ALL202 Sample Quiz Questions and Responses
Women are more objects of desire than agents of their own lives in The Great Gatsby. Do you agree?
In the novel there is a strong attraction between Daisy and Gatsby, as Adam Meehan states “Daisy—as mere place-holders for Gatsby’s deeper desire. The first kiss marks the moment when Daisy as commodity fetish and as object-manifestation of Gatsby’s pre-existing desire intersect.” Throughout the novel Daisy is rarely described as her own person but rather an object fought over by Gatsby and Tom, Daisy’s daughter is only mentioned briefly and that is the only connection the reader has to her as a woman in control of her own life. “At his lips’ touch she blossomed for him like a flower and the incarnation was complete,” Fitzgerald here again describes Daisy as an object, a flower coming into bloom only when a man kisses her. Women are seen as a closed flower, nothing of importance if they are not objectified by a man. “Gatsby’s symbolic transformation from James Gatz to Jay Gatsby has already set his desire in motion before he meets Daisy; she simply becomes its object manifestation.” Again Meehan states here that Gatsby is more concerned with his own image and transformation, Daisy is merely an object that he manifests his desires into. It is obvious that women are treated as objects of desire, rather than independent women who could make it by on their own. Fitzgerald may have argued that, that concept would not have had the same literary appeal. There must always be a damsel in distress.
Fitzgerald, F 2010, The Great Gatsby, Harper Collins Publishers, London pp. 47-140.
Meehan, A 2014, ‘Repetition, Race, and Desire in The Great Gatsby’, Journal of Modern Literature, vol. 37, no.2, pp. 79-82.
Feedback: This is a carefully condensed and polished response. Remember to page reference any quotes from the primary text. It engages with some of the more difficult concepts raised in the course like objectification.
“Women are more objects of desire than agents of their own lives in The Great Gatsby. Do you agree?”
The lead female roles, though in particular that of Daisy Buchanan, in F. Scott Fitzgerald’s The Great Gatsby are often the object to their male counterparts’ desire, or the reason for the male being.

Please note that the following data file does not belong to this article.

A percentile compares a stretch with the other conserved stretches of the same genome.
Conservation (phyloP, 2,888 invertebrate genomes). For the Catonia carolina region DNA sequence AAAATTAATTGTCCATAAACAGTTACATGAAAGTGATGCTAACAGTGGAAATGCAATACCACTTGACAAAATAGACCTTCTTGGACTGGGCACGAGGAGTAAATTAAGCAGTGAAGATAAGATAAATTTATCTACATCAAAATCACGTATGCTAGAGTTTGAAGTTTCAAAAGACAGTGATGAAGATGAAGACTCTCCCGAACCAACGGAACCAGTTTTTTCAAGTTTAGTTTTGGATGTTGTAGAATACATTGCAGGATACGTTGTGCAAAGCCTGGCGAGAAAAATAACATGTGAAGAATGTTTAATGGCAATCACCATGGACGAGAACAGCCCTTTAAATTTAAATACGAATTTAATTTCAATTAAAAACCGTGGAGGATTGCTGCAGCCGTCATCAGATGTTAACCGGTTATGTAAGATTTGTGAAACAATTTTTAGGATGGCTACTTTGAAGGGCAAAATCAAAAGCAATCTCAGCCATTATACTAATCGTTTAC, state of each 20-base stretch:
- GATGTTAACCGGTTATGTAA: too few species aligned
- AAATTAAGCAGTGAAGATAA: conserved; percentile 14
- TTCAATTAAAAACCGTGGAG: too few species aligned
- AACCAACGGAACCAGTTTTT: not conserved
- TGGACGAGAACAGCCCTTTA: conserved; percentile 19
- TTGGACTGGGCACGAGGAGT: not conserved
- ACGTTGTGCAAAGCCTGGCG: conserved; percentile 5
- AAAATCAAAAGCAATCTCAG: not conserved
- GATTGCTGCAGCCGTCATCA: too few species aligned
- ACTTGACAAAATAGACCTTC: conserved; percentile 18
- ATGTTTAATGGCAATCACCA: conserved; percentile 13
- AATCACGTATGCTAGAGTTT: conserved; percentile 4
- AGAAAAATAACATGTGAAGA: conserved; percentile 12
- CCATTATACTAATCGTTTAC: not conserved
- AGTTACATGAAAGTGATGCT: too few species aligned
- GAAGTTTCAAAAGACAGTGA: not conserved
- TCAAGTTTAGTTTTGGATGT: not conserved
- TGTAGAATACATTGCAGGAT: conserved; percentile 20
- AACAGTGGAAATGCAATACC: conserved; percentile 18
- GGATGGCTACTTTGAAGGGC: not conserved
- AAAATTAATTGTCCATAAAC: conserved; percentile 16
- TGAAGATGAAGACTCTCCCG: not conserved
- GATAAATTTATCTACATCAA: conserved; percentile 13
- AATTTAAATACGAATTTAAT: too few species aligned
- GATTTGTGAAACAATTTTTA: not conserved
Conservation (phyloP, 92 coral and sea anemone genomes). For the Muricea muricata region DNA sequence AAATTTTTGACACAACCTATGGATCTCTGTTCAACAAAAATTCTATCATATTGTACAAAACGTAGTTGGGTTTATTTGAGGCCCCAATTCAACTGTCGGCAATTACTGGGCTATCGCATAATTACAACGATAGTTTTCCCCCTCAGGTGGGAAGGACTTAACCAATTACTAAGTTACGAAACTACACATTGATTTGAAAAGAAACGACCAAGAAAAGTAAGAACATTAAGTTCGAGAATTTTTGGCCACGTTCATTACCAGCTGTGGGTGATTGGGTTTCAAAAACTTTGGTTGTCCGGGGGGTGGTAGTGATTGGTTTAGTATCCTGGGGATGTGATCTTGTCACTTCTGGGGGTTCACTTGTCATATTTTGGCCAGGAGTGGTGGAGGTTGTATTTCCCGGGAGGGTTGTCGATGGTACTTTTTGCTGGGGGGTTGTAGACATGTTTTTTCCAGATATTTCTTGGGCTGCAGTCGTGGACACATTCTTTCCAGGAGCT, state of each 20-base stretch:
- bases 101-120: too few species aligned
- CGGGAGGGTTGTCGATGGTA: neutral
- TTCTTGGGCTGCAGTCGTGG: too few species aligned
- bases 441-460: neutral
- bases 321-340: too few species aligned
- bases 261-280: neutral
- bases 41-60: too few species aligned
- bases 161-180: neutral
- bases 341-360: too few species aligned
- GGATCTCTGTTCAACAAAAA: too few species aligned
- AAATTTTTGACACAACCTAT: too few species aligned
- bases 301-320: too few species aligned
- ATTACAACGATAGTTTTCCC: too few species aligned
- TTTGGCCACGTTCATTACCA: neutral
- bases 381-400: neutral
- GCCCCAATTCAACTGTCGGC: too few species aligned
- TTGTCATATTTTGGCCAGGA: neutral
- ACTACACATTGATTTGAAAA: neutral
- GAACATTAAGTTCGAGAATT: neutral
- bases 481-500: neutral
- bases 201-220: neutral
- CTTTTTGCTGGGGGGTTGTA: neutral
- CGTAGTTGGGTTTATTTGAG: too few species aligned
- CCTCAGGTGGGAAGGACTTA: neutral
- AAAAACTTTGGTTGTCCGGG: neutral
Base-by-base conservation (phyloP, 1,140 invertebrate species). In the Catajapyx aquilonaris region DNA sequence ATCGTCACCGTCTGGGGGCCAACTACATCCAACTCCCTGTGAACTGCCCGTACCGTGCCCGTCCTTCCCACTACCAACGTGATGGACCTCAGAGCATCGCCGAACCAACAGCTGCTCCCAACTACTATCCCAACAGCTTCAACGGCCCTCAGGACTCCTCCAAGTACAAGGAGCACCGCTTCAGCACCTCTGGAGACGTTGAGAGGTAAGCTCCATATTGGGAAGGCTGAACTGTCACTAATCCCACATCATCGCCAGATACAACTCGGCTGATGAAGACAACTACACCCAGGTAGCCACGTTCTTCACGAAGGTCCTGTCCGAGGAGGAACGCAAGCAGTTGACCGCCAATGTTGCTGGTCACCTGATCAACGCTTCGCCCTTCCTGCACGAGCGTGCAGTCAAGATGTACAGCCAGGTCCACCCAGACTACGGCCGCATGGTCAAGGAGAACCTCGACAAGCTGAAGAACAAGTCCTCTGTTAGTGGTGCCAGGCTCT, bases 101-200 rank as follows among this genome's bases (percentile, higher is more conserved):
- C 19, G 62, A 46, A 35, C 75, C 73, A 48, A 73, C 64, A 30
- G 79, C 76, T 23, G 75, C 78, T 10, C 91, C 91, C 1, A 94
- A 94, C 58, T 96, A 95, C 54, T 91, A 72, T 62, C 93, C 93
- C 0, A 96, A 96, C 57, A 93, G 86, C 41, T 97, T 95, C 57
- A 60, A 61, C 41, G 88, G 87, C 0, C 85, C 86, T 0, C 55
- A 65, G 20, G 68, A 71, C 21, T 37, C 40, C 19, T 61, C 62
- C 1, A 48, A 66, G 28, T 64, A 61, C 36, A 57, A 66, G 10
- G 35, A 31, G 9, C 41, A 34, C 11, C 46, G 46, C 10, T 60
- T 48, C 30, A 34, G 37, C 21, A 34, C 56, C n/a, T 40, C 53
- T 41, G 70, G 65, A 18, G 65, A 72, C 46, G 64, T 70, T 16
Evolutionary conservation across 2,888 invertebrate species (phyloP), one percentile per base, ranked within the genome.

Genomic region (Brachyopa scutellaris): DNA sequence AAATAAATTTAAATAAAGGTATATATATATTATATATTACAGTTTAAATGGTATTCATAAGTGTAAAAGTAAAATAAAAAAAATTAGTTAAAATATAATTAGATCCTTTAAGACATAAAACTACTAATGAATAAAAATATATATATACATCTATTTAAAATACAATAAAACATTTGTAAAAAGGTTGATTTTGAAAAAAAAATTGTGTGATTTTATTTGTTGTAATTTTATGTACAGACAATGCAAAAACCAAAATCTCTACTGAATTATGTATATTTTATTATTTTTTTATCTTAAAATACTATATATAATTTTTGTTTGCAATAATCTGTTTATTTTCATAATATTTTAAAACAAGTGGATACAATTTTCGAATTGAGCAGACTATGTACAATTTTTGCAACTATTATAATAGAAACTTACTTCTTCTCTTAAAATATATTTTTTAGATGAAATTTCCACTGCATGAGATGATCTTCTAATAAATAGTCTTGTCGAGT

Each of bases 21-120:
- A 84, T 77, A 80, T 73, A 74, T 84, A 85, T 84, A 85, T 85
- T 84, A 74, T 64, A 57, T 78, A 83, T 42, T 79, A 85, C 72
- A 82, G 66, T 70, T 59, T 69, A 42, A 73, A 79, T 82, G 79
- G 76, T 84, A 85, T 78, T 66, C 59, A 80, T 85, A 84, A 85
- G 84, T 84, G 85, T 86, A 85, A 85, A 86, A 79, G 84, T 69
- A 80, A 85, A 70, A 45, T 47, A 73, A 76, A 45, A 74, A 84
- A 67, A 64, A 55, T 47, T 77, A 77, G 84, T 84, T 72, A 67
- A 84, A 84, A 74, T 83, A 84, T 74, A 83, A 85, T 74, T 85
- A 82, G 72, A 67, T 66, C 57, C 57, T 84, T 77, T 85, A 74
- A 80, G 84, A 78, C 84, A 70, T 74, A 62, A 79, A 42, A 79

Daisy, in particular, was the object of Gatsby’s desire and motivation for his being. The green light at the end of her dock, the light Gatsby watches religiously from his own place on the West Egg, is synonymous with the illusion of Daisy. The allure is the unattainable; the light that never got any closer. It is inevitable that reality cannot “compete with…the constructs of desire” (Weinstein 1993, p. 134) and subsequently the fantasy of Daisy is let down by the reality of her. Gatsby has created the Daisy he knows, much like he had created the persona of Gatsby himself. She is no longer Daisy Buchanan but an object of Gatsby’s desire, an imagined old flame, and an unattainable ideal. Indeed, Gatsby recognises that the “colossal significance of that light had now vanished forever” (Fitzgerald 1990, p. 90) and that the real Daisy is not the Daisy he had created for himself, however he persists with the fantasy.
Daisy appears to be heeding her own advice that a “beautiful little fool” is the “best thing a girl can be in this world” (Fitzgerald 1990, p. 22). The woman’s role is diminished to that of a fool, of a character not capable of acting on their own accord, but in accordance with another.
Fitzgerald, F S 1990, The Great Gatsby, Penguin, London.
Weinstein, A 1993, ‘Fitzgerald’s Great Gatsby: Fiction as Greatness’, Nobody’s Home: Speech, self and Place in American Fiction from Hawthorne to Delillo, Oxford University Press, New York, pp. 131-147.
Feedback: This response might engage with agency further and could be tightened up.